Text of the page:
Archive for the 'Books' Category

Eleven Minutes

April 21, 2011

After reading The Alchemist for the second time I went to the library and picked up a few other books by Paulo Coelho and ended up reading Eleven Minutes first.

Like The Alchemist, this story is also about a dreamer, very inspirational and it teaches you one or other things.

However, the setting is completely different. Maria, a Brazilian in her early twenties travels from the rural countryside to Rio de Janeiro to see the ocean. At the beach she’s recruited as a samba dancer by a Swiss cabaret owner and that’s where her adventure really sets off.

Obviously, once in Geneva, it’s not what she had expected.

Eleven Minutes depicts the meanings of sex, so a great way to explore it, is of course from the standpoint of a prostitute. It wasn’t really what I was expecting from Paulo Coelho. The Alchemist is magical, almost like a fairy tale whereas Eleven Minutes is realistic, portraying the naked truth.

But then it’s based on true stories, which gives it credibility. Funny though is that in a fairy tale style it starts with the line “Once upon a time…”

I really want to read some more Paulo Coelho books, hopefully in the near future.

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The Alchemist

February 6, 2011

It’s magical and at times you will forget that it’s fiction. Actually, I was probably hoping, really wishing for, that some of it was reality.

Still, it’s a wise story about a Spanish shepherd boy on a journey through the North African desert to fulfill his destiny. He meets many wise men along the way and the love of his life.

I read The Alchemist by Paulo Coelho for the first time for about ten years ago and remembered that it was the best book I had ever read. At least one of the best. I was about 17-18 and had no idea what my destiny was. At the time I probably thought I knew.

I still don’t really know what my destiny is but I like to think that I have a better idea of what it could be.

A while ago I found an abandoned bag with books near a train station and picked up The Alchemist. I had forgotten what it was really about. I’m sure it was a sign that I should read it again.

Santiago, the shepherd boy learns to see the signs and understand them. The story will open your senses. At least for a while. Until then follow your dreams. But when you search for it, it may take you far away for you to later realise that it was around the corner.

Next time my memory fades I hope to have found a copy of The Alchemist in Portuguese. It’ll be interesting to read it in its original language. Like films that are dubbed, are always different when you hear the actors real voices.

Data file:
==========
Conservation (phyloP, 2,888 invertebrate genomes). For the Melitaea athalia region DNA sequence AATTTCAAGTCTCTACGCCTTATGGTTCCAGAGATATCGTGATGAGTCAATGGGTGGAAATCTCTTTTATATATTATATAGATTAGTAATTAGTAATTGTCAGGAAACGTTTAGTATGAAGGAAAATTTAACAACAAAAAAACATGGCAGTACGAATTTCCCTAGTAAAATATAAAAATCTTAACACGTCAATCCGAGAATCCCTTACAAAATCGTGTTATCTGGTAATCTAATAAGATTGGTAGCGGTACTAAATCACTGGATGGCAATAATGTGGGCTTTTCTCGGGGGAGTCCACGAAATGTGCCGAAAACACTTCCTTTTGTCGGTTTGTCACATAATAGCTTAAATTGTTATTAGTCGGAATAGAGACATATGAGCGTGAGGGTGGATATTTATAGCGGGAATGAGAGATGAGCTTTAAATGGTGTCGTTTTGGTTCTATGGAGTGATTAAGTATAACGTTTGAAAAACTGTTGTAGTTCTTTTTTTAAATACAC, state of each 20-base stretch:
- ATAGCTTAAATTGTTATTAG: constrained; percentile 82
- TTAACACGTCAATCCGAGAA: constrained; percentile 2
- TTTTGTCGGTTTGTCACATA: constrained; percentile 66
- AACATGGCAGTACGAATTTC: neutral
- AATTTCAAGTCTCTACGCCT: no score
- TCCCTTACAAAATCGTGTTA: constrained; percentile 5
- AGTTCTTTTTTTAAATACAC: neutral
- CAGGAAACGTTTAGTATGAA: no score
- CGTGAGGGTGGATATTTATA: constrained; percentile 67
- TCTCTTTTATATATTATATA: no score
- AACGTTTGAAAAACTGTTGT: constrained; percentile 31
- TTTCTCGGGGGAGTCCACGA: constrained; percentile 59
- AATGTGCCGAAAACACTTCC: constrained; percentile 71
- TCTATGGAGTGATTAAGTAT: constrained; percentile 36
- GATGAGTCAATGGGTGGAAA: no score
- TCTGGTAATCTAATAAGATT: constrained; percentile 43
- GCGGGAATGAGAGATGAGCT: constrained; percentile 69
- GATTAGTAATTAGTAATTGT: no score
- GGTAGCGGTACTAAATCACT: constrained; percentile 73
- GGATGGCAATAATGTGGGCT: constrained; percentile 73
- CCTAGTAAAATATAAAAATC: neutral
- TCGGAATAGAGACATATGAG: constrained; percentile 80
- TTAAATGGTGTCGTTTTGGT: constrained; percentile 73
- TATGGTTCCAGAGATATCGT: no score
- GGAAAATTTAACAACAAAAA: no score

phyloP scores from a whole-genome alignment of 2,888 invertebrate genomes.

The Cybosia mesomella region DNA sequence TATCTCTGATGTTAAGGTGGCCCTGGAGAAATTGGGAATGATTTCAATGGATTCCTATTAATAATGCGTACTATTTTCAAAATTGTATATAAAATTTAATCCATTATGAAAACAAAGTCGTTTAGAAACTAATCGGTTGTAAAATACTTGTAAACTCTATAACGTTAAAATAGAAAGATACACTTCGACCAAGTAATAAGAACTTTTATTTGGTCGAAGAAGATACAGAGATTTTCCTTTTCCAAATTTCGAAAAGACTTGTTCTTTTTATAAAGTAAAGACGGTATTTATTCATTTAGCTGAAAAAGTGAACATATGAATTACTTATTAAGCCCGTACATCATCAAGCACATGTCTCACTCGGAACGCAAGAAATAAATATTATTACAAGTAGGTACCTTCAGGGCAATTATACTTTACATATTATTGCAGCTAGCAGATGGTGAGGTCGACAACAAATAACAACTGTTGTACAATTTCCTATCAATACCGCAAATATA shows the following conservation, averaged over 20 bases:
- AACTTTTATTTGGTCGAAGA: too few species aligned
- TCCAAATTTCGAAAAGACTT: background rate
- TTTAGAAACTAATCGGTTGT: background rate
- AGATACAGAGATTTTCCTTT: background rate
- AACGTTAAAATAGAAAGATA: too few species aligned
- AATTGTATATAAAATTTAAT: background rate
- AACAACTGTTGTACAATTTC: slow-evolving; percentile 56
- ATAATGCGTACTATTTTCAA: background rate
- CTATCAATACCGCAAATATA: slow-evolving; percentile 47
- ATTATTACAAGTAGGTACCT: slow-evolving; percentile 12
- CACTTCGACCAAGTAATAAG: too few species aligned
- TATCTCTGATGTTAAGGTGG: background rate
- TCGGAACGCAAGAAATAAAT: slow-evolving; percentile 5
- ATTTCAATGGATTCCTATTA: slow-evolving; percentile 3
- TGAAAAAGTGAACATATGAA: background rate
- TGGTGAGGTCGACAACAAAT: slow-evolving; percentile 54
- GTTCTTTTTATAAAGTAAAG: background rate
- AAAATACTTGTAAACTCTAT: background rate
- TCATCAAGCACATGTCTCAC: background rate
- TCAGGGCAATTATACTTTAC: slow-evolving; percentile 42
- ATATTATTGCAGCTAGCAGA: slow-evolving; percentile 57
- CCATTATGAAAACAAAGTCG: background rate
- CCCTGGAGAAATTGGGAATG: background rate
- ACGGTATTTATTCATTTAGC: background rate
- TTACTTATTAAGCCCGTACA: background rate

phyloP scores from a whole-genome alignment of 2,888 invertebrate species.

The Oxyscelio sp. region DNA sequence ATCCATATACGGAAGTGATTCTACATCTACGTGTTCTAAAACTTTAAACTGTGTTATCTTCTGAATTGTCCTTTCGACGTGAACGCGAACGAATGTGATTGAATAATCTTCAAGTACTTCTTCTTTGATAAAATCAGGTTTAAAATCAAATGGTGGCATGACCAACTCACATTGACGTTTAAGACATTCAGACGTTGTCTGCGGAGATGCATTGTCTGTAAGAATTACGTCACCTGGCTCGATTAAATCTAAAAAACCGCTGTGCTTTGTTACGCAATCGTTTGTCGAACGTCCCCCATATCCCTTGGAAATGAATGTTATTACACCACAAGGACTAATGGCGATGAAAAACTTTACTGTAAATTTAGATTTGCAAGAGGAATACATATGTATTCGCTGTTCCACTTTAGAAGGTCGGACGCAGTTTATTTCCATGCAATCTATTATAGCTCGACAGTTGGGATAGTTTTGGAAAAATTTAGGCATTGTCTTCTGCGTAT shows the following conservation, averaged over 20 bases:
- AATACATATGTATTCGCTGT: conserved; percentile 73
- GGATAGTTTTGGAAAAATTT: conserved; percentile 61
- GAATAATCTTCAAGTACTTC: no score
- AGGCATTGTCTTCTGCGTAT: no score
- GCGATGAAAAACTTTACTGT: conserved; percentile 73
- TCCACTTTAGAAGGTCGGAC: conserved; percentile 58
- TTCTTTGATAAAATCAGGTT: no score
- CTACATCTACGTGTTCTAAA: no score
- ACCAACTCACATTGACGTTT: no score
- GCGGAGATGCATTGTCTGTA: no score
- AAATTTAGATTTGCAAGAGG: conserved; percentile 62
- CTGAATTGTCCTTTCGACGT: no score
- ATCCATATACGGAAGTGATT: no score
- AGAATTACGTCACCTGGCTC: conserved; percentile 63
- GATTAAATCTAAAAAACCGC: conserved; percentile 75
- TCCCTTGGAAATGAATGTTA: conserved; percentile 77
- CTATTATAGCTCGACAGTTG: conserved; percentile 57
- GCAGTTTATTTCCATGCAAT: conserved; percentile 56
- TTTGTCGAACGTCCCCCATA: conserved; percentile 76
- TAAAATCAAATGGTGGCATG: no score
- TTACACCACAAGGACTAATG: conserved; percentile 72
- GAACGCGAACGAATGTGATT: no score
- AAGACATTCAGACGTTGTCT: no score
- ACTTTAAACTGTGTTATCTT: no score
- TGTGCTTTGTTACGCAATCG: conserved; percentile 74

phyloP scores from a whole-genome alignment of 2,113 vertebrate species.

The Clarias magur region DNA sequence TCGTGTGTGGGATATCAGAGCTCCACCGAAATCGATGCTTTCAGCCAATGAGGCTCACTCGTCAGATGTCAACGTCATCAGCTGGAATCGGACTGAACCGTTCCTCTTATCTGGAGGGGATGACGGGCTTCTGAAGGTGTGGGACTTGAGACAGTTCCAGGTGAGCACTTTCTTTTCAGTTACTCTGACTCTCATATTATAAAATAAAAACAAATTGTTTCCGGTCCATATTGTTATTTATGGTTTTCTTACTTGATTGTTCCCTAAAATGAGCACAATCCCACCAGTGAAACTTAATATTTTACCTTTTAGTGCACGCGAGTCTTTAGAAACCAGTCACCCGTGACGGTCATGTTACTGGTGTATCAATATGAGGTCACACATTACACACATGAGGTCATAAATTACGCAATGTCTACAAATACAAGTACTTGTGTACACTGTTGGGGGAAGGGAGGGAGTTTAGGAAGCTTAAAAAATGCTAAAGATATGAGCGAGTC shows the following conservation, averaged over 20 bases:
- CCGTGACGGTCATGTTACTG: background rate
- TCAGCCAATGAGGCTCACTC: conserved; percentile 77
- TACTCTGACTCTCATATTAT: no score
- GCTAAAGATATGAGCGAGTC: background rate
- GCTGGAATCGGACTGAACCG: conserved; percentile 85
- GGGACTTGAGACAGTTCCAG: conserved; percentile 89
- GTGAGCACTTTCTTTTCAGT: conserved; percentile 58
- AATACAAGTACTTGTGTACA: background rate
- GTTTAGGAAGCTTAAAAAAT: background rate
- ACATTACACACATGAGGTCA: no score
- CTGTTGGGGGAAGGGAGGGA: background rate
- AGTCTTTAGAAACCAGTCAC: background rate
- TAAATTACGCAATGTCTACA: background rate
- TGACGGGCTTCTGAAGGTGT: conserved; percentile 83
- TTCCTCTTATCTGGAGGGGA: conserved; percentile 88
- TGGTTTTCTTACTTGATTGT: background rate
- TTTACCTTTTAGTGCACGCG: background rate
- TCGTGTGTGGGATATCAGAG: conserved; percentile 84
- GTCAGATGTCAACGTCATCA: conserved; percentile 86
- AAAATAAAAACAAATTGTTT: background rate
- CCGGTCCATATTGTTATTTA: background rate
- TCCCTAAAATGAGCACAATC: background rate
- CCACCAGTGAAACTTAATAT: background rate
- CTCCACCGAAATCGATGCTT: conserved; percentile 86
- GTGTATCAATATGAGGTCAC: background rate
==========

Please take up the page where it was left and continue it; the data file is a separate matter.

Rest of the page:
The Diary of a Brazilian Call Girl

August 16, 2009

It’s a Cinderella story, kind of.

The Scorpion’s Sweet Venom: The Diary of a Brazilian Call Girl by Bruna Surfistinha.  It’s Bruna’s own story of how she left home at 17 to own her living as a prostitute.

With a middle-class background, she always kept her standards and with an open-minded attitude, she was willing to try anything requested by her clients. Many stories that are detailed in the book.

She first went to live in a whore house but as her career progressed she got herself her own apartment and her own clients.

Very entertaining book to read and for some it probably works as a guide. The clients were happy to share their stories with Bruna, who at many occasions acted as a counsellor.

It’s the positive side of prostitution and how some can get lucky that is portrayed in this story.

Bruna did use drugs and not everything was fancy pansy. The fact that she had an education and came from a wealthy family plays a big role. She starts her own blog gaining unexpected popularity, through the business she meets her husband, leaves the prostitute profession and lives happily ever after… like Cinderella.

Bruna Surfistinha is the pseudonym of Raquel Pacheco.

INFERNO

May 24, 2009

Inferno by Patricia Melo. About a boy, Kingie, in Rio living in a favela who aspires to work for Miltão, who runs the drug traffic in Berimbau.

If you enjoyed City of God you should read this book. It’s a different story, more intense, and sadly it’s based on the reality of living in the favela where there’s an ongoing civil war where more people are getting killed than in the Iraqi war. I was so caught up by the story that I’ve taken a break from reading it. I’m hoping for a good ending but I’m not expecting it.

Kingie, who lives with his mother and sister, has no interest in going to school, instead he starts working for Miltão as a lookout boy. When his mum, who work as a maid for an upper-class family, finds out she demands Miltão to stay out of her boy’s life so he can go back to school. That’s when Kingie faces drug addiction at the age of 11, doing whatever it takes to get his next fix.

The book also follows the lives of the people around Kingie. Carolaine, his sister who gets pregnant before turning 15. Alzira, his mother. Dona Juliana, his mother’s boss who’s having an affair. Beautiful Suzana, his neighbour and Miltão’s girlfriend. Fake, Reader, Kelly, Walmir, Onofre, Rosa Maria.

It’s a story about hope, survival, love, loyalty and misery. It’s an inside story, so captivating and it already feels like the best book I’ve read so far in my young life.

It’s the kind of book that probably has an impact on the way people think and possibly change attitudes.